DON'T ask if you have talent. You HAVE to believe in yourself. DO listen to criticism to help you hone your skill.
Be willing to put in time--be willing to pay your dues. Be willing to accept that you grow as a writer. Talent isn't enough. It takes drive, ambition, perseverance and a willingness to challenge your preconceptions of what you think you should be writing as opposed to what your voice cries out to write.
Your words are not sacred & are not set in stone. Be ruthless - editing is a necessary PART of the process, not an outside evil. EVERY writer needs a good editor. NO writer can truly see their work objectively, and unedited work is unfinished work. If you can’t bear to lose any of your “precious” words, you should be journaling instead, because to offer an unedited manuscript to your readers is like asking them to walk through a garden filled with weeds. No matter HOW beautiful the flowers, the weeds detract and clutter up the landscape. Your editor is your best ally.
Be willing to fail. Be willing to embrace rejection. I had 600 rejection slips before my first book contract. If I'd quit and given up...I wouldn't be an New York Times bestselling author now. I wouldn't be doing what I love for a living now. Rejection slips are proof that you're trying—that you're out there in the trenches, working toward your goal. Embrace them as that.
I sold eight niche nonfiction books before I found an agent for my fiction. AND...I had seven novels in the closet before I got my first nonfiction book contract. But I'm SO glad I kept trying. My agent has helped build my career, and worth every single penny of her commission. And those unpublished books? Rehearsal for the actual event.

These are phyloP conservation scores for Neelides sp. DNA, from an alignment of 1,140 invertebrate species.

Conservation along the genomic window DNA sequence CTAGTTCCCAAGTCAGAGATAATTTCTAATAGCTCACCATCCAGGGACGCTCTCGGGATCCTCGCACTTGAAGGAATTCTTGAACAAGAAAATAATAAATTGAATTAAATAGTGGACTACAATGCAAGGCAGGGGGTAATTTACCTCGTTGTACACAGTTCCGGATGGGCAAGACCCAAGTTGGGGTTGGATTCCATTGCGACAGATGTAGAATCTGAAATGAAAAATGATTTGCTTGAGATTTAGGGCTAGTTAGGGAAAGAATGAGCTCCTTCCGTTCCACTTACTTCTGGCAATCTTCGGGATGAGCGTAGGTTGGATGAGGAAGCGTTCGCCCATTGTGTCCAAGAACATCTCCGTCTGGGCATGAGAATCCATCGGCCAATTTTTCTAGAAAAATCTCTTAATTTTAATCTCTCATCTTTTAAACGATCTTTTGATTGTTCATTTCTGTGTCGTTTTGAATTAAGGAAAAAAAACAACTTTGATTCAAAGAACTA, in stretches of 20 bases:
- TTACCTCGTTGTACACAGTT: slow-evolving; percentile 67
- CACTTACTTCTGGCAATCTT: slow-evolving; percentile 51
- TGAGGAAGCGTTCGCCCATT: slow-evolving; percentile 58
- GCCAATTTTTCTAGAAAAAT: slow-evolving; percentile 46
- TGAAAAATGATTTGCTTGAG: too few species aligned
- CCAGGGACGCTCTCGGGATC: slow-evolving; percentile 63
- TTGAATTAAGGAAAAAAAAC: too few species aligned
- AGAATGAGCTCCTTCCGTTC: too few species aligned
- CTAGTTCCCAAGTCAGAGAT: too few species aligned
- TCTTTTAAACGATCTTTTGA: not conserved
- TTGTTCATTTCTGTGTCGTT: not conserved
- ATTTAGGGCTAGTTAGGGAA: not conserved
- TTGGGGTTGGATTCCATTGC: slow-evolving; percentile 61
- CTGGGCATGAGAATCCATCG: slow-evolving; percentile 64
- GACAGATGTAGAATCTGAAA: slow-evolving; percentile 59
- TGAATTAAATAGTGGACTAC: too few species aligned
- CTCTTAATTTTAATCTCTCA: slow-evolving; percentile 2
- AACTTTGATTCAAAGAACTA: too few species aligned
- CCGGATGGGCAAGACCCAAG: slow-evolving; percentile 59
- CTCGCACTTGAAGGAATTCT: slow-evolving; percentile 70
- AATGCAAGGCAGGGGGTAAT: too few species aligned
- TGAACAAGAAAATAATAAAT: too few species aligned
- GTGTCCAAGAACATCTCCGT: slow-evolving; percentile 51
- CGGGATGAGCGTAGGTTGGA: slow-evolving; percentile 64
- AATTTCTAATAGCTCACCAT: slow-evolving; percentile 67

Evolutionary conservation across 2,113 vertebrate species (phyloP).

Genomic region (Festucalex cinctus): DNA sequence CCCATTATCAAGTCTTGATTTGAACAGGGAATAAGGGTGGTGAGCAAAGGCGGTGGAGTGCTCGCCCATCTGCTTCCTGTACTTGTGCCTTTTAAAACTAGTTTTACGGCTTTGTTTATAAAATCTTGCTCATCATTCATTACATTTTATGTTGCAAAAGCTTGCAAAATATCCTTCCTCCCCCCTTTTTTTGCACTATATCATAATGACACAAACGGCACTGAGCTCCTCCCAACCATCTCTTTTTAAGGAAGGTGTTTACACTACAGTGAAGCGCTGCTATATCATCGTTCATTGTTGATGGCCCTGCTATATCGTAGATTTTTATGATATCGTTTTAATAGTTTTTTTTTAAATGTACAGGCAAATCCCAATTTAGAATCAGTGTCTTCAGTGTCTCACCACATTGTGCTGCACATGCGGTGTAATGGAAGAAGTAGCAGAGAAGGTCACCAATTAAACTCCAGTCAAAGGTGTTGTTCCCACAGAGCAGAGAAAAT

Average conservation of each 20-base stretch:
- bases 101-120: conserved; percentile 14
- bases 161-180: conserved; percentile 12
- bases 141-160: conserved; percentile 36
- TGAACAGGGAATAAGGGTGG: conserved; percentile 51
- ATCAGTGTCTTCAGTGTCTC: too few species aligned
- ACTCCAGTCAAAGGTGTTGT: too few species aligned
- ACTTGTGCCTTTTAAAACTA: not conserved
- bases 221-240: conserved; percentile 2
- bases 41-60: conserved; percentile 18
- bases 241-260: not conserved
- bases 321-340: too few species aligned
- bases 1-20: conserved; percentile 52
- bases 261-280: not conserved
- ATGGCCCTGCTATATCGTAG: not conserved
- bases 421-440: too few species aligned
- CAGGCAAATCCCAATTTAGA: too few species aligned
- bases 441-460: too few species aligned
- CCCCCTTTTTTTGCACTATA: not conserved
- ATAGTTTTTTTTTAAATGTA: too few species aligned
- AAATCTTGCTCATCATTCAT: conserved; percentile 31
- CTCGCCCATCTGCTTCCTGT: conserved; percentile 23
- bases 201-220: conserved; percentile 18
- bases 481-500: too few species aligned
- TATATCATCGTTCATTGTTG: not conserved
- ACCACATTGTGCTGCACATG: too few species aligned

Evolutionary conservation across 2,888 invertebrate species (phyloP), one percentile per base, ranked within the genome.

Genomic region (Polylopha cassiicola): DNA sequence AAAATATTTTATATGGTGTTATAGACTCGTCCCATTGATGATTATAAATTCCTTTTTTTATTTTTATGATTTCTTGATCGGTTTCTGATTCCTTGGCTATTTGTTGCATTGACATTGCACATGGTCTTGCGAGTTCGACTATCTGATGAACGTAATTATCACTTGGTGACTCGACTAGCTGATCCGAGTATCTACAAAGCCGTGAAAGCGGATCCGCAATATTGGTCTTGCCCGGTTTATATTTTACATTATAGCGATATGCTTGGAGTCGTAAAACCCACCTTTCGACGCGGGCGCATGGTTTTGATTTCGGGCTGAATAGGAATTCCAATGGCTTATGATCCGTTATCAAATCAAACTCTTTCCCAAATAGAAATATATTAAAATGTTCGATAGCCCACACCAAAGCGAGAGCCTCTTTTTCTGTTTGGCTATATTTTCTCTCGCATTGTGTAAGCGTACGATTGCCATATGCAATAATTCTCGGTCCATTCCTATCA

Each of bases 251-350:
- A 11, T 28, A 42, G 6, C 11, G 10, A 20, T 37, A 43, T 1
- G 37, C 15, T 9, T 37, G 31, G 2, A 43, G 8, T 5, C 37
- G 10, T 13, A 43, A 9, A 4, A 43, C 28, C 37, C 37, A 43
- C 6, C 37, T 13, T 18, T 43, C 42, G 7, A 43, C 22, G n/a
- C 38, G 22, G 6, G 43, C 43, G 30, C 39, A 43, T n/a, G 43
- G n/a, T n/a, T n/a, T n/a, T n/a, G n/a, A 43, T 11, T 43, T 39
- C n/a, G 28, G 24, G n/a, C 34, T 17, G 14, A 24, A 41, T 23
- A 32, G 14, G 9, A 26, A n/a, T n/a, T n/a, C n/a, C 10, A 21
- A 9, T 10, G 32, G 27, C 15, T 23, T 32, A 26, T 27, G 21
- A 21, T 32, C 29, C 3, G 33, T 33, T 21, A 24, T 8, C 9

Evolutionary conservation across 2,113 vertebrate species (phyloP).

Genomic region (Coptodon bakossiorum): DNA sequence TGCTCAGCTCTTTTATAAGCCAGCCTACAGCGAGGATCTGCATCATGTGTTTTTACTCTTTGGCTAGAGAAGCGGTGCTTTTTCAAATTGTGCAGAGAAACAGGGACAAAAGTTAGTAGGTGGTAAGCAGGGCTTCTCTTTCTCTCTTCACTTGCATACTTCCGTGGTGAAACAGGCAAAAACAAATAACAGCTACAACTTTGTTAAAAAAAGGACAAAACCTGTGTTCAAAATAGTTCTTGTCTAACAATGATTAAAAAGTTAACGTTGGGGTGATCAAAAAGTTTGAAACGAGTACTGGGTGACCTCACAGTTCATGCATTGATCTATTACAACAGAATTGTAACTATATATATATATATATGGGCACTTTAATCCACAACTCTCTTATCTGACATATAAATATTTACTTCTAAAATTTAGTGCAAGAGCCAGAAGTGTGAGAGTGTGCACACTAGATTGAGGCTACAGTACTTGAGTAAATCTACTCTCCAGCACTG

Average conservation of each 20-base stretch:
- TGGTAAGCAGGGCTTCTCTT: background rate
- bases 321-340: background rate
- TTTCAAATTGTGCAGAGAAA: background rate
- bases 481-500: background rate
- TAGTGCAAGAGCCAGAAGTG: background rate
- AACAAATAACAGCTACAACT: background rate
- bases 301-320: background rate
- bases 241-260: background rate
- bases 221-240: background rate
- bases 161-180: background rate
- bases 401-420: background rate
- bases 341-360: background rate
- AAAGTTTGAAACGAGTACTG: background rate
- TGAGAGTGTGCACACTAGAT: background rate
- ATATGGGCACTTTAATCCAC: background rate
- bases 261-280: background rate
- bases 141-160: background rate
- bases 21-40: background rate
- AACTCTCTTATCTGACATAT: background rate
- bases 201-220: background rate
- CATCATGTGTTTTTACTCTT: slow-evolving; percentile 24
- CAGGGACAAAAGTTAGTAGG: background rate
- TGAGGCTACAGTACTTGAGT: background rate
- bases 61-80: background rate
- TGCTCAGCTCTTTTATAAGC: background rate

If you don’t sell your first book? Maybe it wasn’t ready to sell and maybe you need to accept that it wasn’t good enough. I would never market those first seven books. Weren’t. Good. Enough. And I refuse to offer my readers work that isn’t my best effort. Those seven books? Practice. It’s okay. I’m content with that thought.
And lastly: Don’t ask me how to get an agent. Don’t ask me how to get a publisher. Go to your library. Look up the books on my recommended reading list. Read them. Learn. Do the legwork. Do the research. Don’t complain about it. If you want to be a career writer, get used to the fact that you have to learn about the business and marketing aspects. Are these parts fun? Not always, but you deal with it because, people, it sure as hell beats digging ditches. (Unless you like to dig ditches, which I don’t).
So, you want to write? Get busy. Go do it.